Tag Archives: Musings

And the Evidence Shows . . .

There are two categories of blog postings of mine that I have not posted to very often. Law and politics. You can see them listed on the left-hand sidebar. 🙂

Although admittedly, I did post a piece on administrative law that gives you a peek into how executive agencies have the power to create legislation and how that power is exercised. See: Framers, Federalists, and the Reality of the Administrative State. And I did do a series on marriage and divorce.* There are a few other posts there as well.

I’ve intentionally avoided these categories during the past four years because politics, in my country anyway, has been a very contentious topic. To say the least. And when I’ve tried to explain the Constitution and statutes, well, let’s just say that people have notions about how the law is “supposed” to work that are largely based on TV shows and outright fantasy.

But today, I’m going to go ahead and post something, very brief, about evidentiary law. Which is relevant to all of the litigation currently swirling about the US election.

But first, a disclaimer. Whenever I write about the law, it should never be construed to be legal advice. I have no attorney-client relationship with any of my readers. If you are involved in a legal situation, I suggest you seek out the advice of competent legal counsel.

And finally, obviously, this is not supposed to be entire encapsulation of evidentiary law. What I’m presenting is a very boiled down summary of what constitutes evidence that attorneys spend their entire legal careers practicing and learning about the various nuances of how to present it. Moreover, the rules of evidence are different in different states and there are differences between the state and federal rules of evidence.

With that disclaimer in mind . . . read on. 🙂

Continue reading And the Evidence Shows . . .

Open Range – Revisited

Intro:  I wrote this story back in 1993, describing some of my time on the road between 1978 and 1980.  I had packed up and bugged out after a little run-in with the law.

Something sparked the memory, and I dug out a copy of the publication it appeared in at the time – “Out Your Backdoor.”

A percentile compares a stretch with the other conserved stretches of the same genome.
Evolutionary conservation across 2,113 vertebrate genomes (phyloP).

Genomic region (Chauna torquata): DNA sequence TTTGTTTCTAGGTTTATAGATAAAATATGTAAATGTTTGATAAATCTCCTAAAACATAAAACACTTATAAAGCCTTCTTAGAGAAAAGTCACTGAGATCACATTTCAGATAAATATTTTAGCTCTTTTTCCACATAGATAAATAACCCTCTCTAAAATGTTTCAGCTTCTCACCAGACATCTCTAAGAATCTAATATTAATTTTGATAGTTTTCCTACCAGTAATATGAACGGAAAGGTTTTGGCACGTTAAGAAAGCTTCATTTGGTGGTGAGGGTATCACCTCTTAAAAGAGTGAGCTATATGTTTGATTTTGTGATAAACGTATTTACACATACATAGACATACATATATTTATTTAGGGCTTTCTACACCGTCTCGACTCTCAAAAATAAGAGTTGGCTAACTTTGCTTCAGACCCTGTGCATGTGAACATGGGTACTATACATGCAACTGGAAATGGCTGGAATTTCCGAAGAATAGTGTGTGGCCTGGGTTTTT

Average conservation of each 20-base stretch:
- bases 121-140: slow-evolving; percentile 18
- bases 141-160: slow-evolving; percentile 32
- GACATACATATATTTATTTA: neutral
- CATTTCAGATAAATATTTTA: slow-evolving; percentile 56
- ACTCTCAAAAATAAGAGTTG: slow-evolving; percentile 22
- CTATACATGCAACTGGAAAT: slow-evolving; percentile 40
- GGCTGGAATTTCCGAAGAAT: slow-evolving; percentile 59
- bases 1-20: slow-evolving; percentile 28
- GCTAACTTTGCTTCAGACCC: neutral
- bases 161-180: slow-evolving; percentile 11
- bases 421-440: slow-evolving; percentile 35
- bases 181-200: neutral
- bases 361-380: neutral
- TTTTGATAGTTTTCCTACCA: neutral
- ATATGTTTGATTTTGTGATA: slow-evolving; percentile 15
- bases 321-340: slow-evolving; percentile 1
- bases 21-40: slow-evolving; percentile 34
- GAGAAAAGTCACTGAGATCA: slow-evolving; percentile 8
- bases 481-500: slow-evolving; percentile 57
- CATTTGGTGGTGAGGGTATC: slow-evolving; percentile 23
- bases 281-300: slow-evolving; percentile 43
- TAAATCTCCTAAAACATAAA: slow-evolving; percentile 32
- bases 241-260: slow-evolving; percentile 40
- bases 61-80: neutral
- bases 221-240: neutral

I found it fun to look back at my writing style then.  Not that much different from today.

I was trying to break into freelance writing and looking for small publications that would pick up an article – payment was usually a couple copies of the newsletter, magazine, or journal, or whatever print media it might have been.

With a few minor edits, here it be . . .

*****

Continue reading Open Range – Revisited

A Little “Tude” Please

Well, as language continues to evolve, or devolve, there’s nothing “cooler” than shortening words for effect. 😊  It also takes less energy and effort.  I mean, why bother with all those syllables and pronunciation, right?

There’s also a connotation that sticks with these phrases.  These monotone soundbites.

Today’s example is “tude.”  The short version of “attitude.”  And it’s usually with the negative connotation.  “So, what’s with all the tude man?”  “Too early in the day for that kind of tude.”

I’m sure you’ve heard it before.

Continue reading A Little “Tude” Please

Rotation

A number of things were swirling in my head as I woke from my slumbers.

For one, Kirk Douglas died yesterday.  And as I read off the list of his many accomplishments and movies I was reminded of the film “Lonely are the Brave.”  Now I saw this film a long time ago, loved it, and when I watched it oh so many years ago, I had no idea of the connection with Edward Abbey, whose work I’ve also come to thoroughly enjoy.

It’s strange how things can circle around in our lives.

Continue reading Rotation

Mile Marker 1000

Well I hit one of those milestones today.  I now have 1000 followers!  And while the stats and numbers aren’t overly important, I do appreciate everyone who visits and pauses to read or comment.

I really enjoy being part of the WordPress community.

I’ve found the people here to be positive, intelligent, and ready to engage in an exchange of ideas that doesn’t match the other social media platforms – in short, people are civil here.  People are artists here.  People are wordsmiths here.  People are poets here.  People share their stories here.

And I can’t get enough of good stories to read.

Continue reading Mile Marker 1000

Lazy or Brilliant ?

My last post was a bit short.  And it really only listed out some research findings.  Although it was interesting research about the power of positive relationships.  And it did include some fun terms like “micro-aggressions,” “micro-experiences,” and “positive alacrity.”

I had to look up that last word “alacrity,” and it means “promptness in response, cheerful readiness.”